A Hartford man whose profound amnesia helped pioneer a groundbreaking understanding of the brain, has died.
Henry Gustav Molaison developed seizures after being hit by a bicycle rider in his neighborhood when he was 9. He suffered seizures for years after that.
Eighteen years after the accident, Molaison underwent an experimental brain surgery to correct the seizures, but it left him with amnesia and an inability to form new memories.
For the next half-century, doctors studied Molaison's brain, gaining unprecedented knowledge of learning and memory.
Because of Molaison, doctors didn't know memory could be localized to a specific part of the brain, MIT researchers said.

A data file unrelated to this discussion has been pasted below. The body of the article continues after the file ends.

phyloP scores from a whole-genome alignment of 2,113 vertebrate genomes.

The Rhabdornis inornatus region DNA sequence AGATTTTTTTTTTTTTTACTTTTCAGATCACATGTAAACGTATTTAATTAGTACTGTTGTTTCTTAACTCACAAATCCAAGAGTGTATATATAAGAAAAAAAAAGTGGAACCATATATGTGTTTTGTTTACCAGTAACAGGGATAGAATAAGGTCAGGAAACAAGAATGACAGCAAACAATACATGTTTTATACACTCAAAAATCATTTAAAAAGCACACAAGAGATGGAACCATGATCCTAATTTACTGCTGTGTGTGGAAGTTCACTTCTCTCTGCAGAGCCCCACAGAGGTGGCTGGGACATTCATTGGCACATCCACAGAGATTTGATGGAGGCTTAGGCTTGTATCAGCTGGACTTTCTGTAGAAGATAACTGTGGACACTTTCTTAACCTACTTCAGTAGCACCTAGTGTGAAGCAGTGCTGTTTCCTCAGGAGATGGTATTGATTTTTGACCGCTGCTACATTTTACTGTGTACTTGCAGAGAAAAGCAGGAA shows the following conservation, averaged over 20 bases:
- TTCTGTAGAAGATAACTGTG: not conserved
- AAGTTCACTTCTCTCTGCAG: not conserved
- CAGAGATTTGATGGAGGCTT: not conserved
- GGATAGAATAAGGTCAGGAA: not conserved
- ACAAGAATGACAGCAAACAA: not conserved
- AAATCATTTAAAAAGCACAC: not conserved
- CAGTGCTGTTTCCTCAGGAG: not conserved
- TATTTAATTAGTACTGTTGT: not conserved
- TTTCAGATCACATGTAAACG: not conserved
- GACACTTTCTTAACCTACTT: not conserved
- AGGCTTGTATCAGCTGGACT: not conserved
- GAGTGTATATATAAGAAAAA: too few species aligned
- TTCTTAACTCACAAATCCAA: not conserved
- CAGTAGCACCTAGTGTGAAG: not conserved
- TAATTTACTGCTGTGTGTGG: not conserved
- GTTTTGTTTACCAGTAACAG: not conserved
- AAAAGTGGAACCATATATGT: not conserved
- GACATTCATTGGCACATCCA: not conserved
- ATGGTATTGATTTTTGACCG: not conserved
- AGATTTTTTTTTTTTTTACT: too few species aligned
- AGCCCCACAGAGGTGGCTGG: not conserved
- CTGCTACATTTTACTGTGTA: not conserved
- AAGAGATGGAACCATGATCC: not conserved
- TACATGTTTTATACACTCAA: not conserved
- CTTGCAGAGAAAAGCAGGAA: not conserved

MIT specialists regularly checked on him, according to officials from Bickford Health Care Center, where he lived for 28 years.
Everyone who knew Molaison said he was a generous, kind, helpful man. He died at a Windsor Locks nursing home Tuesday at the age of 82.
“To us at Bickford, Henry was just a regular resident in spite of his exceptional circumstances,” center officials said in a news release. “Henry lived here privately in spite of his high profile circumstances, and we are pleased to have provided him with a place to age gracefully and with dignity.”